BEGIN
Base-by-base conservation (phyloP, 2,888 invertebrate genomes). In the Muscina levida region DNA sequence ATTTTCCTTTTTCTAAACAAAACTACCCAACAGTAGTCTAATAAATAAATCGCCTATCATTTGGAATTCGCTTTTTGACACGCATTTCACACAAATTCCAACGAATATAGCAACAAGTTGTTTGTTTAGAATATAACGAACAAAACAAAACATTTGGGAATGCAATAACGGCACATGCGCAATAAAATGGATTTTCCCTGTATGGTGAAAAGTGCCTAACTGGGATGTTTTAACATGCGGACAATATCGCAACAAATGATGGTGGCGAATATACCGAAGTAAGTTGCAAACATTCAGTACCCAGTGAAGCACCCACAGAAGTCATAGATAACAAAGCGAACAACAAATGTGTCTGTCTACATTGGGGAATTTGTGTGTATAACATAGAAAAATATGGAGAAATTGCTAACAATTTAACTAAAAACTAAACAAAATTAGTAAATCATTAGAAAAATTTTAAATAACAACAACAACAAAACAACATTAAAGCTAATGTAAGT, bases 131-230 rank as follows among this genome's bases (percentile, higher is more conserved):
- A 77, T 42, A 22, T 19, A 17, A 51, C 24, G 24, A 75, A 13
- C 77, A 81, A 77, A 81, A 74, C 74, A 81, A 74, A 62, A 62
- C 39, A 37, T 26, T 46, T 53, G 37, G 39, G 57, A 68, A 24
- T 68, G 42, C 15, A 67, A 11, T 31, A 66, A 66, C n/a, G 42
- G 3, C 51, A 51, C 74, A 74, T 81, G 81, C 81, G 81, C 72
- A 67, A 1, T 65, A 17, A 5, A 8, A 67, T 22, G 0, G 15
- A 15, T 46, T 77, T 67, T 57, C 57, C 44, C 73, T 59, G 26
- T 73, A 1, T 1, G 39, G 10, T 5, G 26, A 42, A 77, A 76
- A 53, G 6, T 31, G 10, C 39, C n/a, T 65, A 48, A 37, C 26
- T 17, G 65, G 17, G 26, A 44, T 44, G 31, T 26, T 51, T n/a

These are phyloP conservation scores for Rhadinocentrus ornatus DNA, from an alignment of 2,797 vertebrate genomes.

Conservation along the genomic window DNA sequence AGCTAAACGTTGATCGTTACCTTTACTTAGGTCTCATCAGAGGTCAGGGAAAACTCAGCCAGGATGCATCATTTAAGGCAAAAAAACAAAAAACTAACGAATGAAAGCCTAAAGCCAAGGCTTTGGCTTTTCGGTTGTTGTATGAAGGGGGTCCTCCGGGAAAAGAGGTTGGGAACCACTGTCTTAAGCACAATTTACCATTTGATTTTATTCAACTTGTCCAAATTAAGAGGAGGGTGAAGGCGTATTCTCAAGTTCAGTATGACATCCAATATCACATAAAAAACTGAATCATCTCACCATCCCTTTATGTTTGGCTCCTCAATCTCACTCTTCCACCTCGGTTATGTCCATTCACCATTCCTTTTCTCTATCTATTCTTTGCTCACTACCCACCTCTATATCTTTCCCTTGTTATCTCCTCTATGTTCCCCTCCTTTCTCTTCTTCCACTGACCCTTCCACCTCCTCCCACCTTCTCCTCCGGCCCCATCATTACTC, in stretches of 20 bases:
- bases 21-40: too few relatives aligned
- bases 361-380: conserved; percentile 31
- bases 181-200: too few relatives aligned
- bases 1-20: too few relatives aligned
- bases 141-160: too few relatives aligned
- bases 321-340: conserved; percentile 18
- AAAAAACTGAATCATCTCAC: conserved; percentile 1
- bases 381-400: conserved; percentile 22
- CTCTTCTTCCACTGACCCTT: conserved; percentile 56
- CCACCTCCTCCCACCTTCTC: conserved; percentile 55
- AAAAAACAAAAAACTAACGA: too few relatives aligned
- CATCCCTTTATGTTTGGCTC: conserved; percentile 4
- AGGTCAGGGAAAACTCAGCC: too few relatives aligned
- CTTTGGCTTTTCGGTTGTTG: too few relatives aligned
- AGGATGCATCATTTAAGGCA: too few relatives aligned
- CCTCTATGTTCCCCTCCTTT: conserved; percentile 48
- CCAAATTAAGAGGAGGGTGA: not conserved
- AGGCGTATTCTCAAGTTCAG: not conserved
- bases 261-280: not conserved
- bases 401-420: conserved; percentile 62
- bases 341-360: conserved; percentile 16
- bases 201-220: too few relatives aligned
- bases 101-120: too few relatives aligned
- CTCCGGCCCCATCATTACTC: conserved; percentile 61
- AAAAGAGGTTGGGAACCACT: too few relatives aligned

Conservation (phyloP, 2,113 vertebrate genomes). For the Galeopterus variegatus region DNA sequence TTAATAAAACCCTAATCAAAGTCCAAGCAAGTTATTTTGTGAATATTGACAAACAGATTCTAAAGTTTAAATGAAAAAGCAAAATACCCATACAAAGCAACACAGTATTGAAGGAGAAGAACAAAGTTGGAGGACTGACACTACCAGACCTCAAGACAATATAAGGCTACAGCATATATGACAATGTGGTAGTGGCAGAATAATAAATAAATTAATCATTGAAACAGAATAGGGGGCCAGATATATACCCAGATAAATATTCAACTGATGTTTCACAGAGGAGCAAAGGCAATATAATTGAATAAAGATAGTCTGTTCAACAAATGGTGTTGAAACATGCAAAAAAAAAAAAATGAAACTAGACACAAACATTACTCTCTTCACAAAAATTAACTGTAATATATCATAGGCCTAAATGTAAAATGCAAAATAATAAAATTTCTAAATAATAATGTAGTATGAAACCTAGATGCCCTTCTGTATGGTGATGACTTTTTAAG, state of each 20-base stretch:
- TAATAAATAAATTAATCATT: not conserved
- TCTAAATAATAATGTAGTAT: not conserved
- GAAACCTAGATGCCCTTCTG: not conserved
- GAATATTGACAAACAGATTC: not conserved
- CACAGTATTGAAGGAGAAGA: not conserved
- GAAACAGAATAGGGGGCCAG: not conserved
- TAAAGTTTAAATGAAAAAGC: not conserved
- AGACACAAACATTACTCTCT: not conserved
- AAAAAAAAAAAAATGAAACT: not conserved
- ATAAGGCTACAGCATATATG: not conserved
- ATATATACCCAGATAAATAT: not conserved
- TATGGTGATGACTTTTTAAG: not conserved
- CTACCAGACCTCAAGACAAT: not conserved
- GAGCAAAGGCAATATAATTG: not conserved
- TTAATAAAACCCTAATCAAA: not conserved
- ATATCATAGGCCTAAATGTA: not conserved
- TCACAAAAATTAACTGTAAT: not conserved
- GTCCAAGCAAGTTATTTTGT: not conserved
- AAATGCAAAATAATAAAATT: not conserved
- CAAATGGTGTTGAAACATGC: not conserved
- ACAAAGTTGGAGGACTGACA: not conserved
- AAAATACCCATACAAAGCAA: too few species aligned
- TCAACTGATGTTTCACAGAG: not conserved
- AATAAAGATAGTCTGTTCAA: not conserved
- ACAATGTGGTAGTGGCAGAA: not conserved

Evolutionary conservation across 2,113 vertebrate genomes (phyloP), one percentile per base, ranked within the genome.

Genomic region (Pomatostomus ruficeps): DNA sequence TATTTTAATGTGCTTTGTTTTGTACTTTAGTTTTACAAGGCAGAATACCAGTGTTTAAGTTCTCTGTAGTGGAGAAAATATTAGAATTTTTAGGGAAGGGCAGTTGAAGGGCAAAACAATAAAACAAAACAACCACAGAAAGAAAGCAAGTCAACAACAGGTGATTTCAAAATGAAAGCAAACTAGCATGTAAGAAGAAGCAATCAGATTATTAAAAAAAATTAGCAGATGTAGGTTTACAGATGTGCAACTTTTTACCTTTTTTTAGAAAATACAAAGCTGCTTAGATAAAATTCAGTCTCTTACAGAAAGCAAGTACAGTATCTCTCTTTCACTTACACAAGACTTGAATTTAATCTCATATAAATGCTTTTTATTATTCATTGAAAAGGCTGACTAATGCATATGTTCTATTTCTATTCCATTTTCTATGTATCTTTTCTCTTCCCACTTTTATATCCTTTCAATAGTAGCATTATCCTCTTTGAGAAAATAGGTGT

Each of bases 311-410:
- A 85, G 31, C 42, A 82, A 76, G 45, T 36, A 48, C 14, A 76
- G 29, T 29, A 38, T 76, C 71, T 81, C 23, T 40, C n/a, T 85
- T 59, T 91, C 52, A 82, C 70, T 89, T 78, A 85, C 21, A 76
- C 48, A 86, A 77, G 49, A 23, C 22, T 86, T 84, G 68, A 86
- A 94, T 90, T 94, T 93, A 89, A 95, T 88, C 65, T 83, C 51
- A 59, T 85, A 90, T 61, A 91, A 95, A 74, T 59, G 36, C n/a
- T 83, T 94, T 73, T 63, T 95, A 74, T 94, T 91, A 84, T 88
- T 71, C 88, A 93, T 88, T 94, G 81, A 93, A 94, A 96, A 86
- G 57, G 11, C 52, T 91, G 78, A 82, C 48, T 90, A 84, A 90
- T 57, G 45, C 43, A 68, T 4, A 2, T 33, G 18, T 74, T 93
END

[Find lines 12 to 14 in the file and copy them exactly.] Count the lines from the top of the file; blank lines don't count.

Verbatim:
These are phyloP conservation scores for Rhadinocentrus ornatus DNA, from an alignment of 2,797 vertebrate genomes.

Conservation along the genomic window DNA sequence AGCTAAACGTTGATCGTTACCTTTACTTAGGTCTCATCAGAGGTCAGGGAAAACTCAGCCAGGATGCATCATTTAAGGCAAAAAAACAAAAAACTAACGAATGAAAGCCTAAAGCCAAGGCTTTGGCTTTTCGGTTGTTGTATGAAGGGGGTCCTCCGGGAAAAGAGGTTGGGAACCACTGTCTTAAGCACAATTTACCATTTGATTTTATTCAACTTGTCCAAATTAAGAGGAGGGTGAAGGCGTATTCTCAAGTTCAGTATGACATCCAATATCACATAAAAAACTGAATCATCTCACCATCCCTTTATGTTTGGCTCCTCAATCTCACTCTTCCACCTCGGTTATGTCCATTCACCATTCCTTTTCTCTATCTATTCTTTGCTCACTACCCACCTCTATATCTTTCCCTTGTTATCTCCTCTATGTTCCCCTCCTTTCTCTTCTTCCACTGACCCTTCCACCTCCTCCCACCTTCTCCTCCGGCCCCATCATTACTC, in stretches of 20 bases:
- bases 21-40: too few relatives aligned